The Chinese tourists left Las Vegas early Friday for a trip to the Grand Canyon and were returning Friday afternoon when the crash occurred on a straight stretch of U.S. 93, about 70 miles southeast of Las Vegas, authorities said. Six fatalities were confirmed on the scene. A seventh person died at University Medical Center in Las Vegas, and 10 others were injured, said Arizona Department of Public Safety Cmdr. Dean Nyhart.
"The goal is to get at to the exact cause of the collision," said DPS spokesman Lt. James Warriner. "Was it mechanical failure? Was it driver error? All that will come with looking at the vehicle and conducting interviews."
A six-member team from the National Transportation Safety Board was scheduled to be on scene Saturday to assist with the investigation, said NTSB spokesman Peter Knudson. DPS also had investigators at the site.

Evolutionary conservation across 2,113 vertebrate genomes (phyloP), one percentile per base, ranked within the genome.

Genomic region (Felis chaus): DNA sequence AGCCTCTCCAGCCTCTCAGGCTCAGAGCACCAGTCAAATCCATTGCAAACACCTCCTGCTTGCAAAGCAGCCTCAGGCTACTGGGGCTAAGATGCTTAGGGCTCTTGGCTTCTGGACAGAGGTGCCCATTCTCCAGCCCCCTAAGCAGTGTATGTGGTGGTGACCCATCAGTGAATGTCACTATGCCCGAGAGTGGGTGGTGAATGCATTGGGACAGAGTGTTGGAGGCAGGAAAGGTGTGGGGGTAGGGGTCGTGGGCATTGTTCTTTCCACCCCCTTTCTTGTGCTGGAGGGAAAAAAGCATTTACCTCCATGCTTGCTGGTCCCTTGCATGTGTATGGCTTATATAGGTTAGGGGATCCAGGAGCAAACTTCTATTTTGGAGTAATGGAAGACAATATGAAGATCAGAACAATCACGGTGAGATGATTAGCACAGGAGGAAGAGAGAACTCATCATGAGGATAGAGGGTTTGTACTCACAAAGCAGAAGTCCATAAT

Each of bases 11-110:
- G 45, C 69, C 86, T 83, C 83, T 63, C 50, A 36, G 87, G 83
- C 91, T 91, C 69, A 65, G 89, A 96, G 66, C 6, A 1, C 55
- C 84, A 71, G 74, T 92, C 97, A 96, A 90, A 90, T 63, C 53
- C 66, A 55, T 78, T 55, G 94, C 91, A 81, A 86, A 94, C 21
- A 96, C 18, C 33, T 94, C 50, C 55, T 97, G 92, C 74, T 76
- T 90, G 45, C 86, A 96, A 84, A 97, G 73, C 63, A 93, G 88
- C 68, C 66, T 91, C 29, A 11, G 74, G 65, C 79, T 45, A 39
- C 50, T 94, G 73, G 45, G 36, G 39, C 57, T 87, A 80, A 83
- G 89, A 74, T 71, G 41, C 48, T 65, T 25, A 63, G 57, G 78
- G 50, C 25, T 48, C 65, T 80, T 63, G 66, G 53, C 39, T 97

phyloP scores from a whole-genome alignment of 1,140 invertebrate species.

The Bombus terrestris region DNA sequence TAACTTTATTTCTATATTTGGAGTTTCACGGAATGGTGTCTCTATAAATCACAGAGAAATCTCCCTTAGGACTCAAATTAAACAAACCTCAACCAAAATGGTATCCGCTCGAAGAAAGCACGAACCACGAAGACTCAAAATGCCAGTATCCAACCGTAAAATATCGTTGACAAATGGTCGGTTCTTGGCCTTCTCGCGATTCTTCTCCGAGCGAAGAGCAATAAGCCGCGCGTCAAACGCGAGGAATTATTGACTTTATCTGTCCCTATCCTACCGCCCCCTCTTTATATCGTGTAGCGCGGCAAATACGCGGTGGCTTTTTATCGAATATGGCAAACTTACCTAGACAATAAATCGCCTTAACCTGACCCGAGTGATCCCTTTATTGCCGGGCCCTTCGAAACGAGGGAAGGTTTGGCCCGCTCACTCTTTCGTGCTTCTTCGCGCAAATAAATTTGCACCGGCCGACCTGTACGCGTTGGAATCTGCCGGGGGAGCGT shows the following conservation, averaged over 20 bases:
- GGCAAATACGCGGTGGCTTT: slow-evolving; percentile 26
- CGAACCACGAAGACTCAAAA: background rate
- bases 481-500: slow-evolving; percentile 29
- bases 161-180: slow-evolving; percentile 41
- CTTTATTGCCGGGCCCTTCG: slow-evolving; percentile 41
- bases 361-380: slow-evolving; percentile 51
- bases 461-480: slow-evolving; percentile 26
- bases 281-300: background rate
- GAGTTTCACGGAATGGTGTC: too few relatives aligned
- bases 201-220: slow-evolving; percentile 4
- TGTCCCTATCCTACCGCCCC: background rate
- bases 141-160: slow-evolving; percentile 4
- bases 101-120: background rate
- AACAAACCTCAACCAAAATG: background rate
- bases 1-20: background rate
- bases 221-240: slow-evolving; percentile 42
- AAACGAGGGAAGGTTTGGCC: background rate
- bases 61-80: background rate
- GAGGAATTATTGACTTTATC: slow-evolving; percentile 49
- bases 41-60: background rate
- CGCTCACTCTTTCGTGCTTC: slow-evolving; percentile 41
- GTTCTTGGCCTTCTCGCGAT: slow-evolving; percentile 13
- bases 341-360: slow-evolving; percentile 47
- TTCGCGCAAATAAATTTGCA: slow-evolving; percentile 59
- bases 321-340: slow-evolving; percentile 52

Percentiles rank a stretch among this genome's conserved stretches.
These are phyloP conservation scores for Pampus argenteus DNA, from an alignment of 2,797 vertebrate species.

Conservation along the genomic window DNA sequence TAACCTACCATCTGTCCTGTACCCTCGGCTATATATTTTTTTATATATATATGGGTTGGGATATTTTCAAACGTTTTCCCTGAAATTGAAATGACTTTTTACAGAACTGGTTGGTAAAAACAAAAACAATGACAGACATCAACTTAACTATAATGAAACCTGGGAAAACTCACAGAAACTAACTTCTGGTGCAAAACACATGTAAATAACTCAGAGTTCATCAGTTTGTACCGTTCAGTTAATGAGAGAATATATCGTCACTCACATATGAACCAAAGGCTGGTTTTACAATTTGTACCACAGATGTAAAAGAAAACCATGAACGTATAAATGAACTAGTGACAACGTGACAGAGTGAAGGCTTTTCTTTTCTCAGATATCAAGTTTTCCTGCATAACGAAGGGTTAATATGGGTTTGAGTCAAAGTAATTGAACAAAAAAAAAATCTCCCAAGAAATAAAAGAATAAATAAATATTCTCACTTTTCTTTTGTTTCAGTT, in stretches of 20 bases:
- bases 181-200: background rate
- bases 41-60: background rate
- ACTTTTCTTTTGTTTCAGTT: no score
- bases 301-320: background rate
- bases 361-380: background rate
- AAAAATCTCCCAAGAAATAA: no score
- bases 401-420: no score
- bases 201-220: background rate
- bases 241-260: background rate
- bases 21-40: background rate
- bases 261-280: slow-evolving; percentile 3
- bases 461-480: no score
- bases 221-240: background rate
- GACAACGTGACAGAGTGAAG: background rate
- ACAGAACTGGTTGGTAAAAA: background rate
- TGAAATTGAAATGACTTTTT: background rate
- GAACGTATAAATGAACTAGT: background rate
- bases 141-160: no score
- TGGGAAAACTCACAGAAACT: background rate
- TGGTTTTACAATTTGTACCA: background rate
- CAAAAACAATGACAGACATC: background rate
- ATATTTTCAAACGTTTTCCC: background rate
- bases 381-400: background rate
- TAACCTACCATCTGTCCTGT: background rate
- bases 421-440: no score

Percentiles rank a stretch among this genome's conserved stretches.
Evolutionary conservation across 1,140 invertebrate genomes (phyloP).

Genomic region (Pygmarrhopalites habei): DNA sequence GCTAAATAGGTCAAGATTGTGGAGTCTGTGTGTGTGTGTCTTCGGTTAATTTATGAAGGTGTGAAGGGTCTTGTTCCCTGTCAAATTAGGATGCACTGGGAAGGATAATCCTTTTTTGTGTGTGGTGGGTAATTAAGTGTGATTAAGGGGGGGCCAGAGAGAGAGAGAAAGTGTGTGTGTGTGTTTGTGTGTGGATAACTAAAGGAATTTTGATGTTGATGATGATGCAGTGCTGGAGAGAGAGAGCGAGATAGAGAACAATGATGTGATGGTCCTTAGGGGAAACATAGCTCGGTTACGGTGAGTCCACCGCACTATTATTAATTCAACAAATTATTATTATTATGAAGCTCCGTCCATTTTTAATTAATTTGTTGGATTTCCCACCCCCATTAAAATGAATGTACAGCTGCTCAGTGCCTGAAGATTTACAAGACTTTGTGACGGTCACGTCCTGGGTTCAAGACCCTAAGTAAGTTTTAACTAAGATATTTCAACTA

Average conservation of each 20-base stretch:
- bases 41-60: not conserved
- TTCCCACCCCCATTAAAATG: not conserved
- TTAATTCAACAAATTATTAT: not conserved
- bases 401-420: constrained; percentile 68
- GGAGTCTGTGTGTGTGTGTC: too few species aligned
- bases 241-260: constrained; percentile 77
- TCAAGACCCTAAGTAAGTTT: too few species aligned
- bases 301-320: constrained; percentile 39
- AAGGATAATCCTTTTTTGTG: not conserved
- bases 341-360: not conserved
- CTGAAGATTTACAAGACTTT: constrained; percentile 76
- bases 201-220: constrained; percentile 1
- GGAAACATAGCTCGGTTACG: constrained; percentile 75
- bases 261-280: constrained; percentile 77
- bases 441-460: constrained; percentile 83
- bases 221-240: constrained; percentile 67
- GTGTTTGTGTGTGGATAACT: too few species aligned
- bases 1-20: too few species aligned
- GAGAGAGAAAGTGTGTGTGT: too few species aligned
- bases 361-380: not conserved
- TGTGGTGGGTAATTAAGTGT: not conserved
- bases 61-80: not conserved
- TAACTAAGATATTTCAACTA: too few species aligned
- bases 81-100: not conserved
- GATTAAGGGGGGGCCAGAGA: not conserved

Authorities said the tour bus, which was taken to a state Department of Transportation yard in Kingman, veered right and then left across the median, rolling at least once before resting across the southbound lanes of U.S. 93.
Police did not describe the road and weather conditions at the time of the crash.
Tourists on the bus were Chinese nationals who had flown from Shanghai to San Francisco and had most recently been in Las Vegas, according to DPS.
Nyhart said he believes all but one of the victims killed at the scene were ejected from the bus.
The dead were taken to the Clark County Medical Examiners Office in Las Vegas to be identified.
According to DPS, the bus belonged to D.W. Tours out of San Gabriel, Calif. A recorded message on the company's phone line said the mailbox was full and that no messages could be left. The company didn't respond to an e-mail from The Associated Press seeking comment.